Merwin: Recipe for Smooth Drag
After I posted a while ago about a very simple reel-drag test you can do at home, some readers asked...
After I posted a while ago about a very simple reel-drag test you can do at home, some readers asked about how to set a drag in the first place. Here are a few tips that will help. The general rule for freshwater reels spooled with nylon mono is to set your drag tension at one-third to one-half of your line’s breaking strength. That’s fine in theory but difficult in practice because it requires at least a spring scale to measure the force required to pull line from the reel as you fiddle with the drag-adjustment knob. Most people won’t take the trouble. Instead, they’ll just pull line from the reel and adjust the drag until it “feels right.” That’s what I do most of the time, too.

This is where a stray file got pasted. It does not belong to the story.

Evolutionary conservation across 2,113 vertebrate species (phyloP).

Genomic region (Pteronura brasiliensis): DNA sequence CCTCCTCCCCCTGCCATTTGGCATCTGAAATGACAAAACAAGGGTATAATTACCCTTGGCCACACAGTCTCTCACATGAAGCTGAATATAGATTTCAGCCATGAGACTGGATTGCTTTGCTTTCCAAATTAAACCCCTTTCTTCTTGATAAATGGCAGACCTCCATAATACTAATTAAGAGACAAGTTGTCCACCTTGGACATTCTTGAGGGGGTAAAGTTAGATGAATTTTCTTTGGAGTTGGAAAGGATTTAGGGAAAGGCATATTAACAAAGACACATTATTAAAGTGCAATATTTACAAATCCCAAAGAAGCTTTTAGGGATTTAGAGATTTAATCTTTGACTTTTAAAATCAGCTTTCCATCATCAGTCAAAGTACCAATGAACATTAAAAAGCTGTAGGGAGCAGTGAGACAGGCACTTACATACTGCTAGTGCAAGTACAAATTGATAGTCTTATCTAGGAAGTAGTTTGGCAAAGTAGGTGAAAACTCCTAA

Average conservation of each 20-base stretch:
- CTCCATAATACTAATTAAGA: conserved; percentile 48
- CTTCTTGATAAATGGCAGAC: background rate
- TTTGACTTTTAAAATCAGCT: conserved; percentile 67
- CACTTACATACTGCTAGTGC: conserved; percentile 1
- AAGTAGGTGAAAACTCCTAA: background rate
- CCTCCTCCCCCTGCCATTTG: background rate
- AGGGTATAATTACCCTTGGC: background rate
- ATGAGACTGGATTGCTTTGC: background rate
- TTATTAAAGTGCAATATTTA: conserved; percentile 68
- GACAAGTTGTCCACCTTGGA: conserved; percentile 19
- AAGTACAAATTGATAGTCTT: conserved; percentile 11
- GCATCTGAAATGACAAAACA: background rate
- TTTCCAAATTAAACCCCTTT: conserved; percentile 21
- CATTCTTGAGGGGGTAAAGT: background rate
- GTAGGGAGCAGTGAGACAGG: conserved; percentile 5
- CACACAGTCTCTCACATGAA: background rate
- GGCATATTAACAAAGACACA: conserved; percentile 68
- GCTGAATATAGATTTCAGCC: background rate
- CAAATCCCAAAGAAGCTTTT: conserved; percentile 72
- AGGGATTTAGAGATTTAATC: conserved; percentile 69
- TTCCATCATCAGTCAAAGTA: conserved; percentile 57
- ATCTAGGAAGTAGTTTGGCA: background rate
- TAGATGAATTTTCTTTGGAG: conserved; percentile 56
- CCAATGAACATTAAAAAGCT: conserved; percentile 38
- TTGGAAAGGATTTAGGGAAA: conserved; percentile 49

But how do you know what “feels right” should be? Do this simple test. Rig up your midweight spinning or baitcasting rod and reel, then go in the kitchen and find a 5-pound bag of sugar. Put the bag of sugar in a plastic grocery bag (so it doesn’t break open), and tie your line to the grocery bag. Then lift that 5-pound weight off the floor. First, it will feel like a lot more than 5 pounds, and second your rod will be seriously bent over. Now adjust your drag so it slips slightly at that weight.
Most people are amazed at how heavy 5 pounds really feels. If using ultralight spinning gear and 4-pound mono, say, use a lighter, appropriate weight such as a 1-pound box of margarine. The point is that you now have some idea of the right “feel” with which to set your drag. From that point, use more or less drag in fishing as need be. Most midsize spinners and baitcasters have a maximum drag of 10 to 12 pounds, which you’ll almost certainly never need. Some even advertise drags strong enough to stop a train, which is, of course, ridiculous. Unless you’re actually fishing for trains….